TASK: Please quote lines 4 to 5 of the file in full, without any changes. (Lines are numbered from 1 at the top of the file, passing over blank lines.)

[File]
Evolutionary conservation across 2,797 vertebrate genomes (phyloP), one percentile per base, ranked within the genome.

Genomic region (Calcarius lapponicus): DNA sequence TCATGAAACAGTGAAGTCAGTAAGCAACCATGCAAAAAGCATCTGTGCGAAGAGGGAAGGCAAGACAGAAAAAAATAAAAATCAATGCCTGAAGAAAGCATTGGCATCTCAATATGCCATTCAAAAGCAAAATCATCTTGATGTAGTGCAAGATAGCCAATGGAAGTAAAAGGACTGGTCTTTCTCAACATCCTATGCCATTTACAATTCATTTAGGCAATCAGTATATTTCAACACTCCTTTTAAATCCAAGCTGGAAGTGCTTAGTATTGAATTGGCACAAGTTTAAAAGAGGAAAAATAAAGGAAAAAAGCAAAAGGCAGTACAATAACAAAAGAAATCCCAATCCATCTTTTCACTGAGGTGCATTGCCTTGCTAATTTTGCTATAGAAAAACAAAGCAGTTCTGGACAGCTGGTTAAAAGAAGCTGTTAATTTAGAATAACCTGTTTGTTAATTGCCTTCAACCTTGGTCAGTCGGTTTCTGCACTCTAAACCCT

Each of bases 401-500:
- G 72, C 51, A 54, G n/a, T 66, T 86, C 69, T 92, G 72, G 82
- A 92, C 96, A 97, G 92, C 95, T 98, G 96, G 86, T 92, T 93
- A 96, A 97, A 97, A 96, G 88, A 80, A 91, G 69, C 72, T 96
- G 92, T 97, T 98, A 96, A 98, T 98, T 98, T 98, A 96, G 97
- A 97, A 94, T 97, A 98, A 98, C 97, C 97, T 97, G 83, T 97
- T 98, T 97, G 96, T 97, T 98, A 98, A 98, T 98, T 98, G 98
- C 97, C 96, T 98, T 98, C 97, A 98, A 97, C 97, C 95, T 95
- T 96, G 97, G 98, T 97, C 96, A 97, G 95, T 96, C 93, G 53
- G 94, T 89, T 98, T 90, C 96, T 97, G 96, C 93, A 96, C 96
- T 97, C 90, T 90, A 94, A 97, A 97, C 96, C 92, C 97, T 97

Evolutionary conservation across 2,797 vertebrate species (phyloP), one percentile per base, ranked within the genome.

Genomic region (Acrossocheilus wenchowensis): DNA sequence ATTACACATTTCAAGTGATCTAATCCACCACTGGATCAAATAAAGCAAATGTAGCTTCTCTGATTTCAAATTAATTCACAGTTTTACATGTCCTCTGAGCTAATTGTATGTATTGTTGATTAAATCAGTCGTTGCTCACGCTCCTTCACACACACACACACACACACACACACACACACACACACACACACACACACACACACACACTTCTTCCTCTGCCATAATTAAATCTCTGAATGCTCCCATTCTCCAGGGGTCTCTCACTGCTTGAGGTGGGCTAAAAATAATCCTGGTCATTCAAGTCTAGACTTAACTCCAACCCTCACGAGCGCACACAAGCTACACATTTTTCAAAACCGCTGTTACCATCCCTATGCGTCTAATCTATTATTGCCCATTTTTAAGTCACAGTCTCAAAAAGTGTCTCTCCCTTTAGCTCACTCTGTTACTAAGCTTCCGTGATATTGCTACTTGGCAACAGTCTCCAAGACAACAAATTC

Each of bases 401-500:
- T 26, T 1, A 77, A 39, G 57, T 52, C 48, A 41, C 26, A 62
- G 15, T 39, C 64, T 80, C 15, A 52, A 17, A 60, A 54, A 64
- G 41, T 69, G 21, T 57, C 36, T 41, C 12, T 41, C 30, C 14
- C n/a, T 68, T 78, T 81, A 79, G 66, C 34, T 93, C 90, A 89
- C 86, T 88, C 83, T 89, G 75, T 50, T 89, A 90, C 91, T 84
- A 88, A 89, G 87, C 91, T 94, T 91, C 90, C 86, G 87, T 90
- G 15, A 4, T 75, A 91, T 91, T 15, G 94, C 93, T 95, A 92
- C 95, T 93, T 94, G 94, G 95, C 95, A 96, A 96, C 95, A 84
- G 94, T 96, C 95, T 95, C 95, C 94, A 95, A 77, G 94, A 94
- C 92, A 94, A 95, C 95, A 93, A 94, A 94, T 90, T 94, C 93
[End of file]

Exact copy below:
- G 72, C 51, A 54, G n/a, T 66, T 86, C 69, T 92, G 72, G 82
- A 92, C 96, A 97, G 92, C 95, T 98, G 96, G 86, T 92, T 93